Strength in Numbers: “Les Miserables”

Photo Credit: Herb Philpott

presented by Reagle Music Theatre
music by Claude-Michel Schönberg
original French lyrics by Alain Boublil and Jean-Marc Natel
English-language libretto by Herbert Kretzmer
directed by David Hugo

August 8th – 18th 2013
617 Lexington Street
Waltham Massachusetts
Reagle Music Theatre on Facebook

Review by Kate Lew Idlebrook

(Waltham) What is it about this musical adaptation of Victor Hugo’s epic masterpiece, Les Miserables, that has captivated us since it’s opening in 1985? Perhaps it’s Javert’s fall from grace or Valjean’s salvation? Maybe it’s the rescue of innocents, or the death of innocents? Maybe it’s the music? There are so many reasons to love this musical; no doubt you have your own. But whatever they are, if you love the show, you’re bound to enjoy the Reagle Music Theatre’s production.Here’s where I would typically pause and give you a plot summary. But, I’m guessing you know the musical, and if you don’t, you won’t thank me for spoiling it.

Ivan Rutherford’s Jean Valjean hits all the right notes, pun intended. He’s nuanced, demonstrating command as a mayor and compassion as a father. Eowyn Young, Young Cosette, steals hearts with her clear voice and charming smile. Eponine’s, Mara Wilson, love for Marius is palpable; her loneliness painful. And Kelly Naugler made this Les Mis veteran laugh aloud with her fresh interpretation of the Inkeeper’s Wife.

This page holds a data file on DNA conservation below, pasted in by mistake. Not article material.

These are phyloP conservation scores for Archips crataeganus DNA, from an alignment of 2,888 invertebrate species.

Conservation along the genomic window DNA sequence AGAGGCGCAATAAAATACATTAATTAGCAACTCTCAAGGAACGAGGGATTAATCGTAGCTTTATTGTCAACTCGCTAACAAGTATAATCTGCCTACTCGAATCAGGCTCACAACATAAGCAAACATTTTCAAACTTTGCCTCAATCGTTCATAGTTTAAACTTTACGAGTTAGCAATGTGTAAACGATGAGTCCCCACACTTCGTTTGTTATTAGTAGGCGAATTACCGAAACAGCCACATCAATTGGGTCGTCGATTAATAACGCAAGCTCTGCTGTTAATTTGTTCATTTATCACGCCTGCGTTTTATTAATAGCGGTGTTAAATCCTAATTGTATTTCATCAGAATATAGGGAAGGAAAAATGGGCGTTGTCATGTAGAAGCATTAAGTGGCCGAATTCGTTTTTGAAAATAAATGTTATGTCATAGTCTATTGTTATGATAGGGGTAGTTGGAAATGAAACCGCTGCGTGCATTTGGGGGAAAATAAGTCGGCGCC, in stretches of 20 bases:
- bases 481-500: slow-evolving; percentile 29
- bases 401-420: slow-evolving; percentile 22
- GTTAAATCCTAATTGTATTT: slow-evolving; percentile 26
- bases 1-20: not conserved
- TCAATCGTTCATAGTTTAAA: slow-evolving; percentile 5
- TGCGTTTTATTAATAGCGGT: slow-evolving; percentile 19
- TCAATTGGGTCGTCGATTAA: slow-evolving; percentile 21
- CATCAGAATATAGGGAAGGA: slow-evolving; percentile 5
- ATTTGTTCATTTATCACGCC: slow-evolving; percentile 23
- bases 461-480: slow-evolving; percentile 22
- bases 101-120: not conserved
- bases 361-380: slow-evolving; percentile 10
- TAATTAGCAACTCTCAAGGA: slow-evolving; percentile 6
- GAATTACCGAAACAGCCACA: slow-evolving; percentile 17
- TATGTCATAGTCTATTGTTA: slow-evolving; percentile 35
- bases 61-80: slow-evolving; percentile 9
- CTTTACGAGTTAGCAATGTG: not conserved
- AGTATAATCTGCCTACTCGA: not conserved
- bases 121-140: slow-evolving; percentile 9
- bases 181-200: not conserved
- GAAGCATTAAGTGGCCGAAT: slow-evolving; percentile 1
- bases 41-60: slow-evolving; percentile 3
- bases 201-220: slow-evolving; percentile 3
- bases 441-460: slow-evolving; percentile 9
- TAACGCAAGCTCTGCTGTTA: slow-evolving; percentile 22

Yes, there is a tremendous amount of talent in this cast, but Director David Hugo, also deserves credit. Hugo trusts his audience and his actors. Under his tutelage the cast walks the balance between passion and spectacle. In accomplishing this, the Regal Music Theatre avoids the fatal Achilles heel that is the downfall of countless production.

The cast and Hugo are aided by Producing Artistic Director, Robert J. Eagle, and Scenic Designer, Robert Klingelhoefer. The set and scene changes were simple and unobtrusive. Large set changes often happened behind a black screen while the audience was distracted by the show’s more self-reflective numbers.

So the bottom line is that while Les Mis is admittedly not for everyone, if you’re a fan of the play, you’ll likely enjoy this production as it’s one of the strongest this side of Broadway.

If you enjoyed this article, please consider making a donation. Every cent earned goes towards the upkeep and continuation of the New England Theatre Geek.
Become a patron at Patreon!

Comments are closed.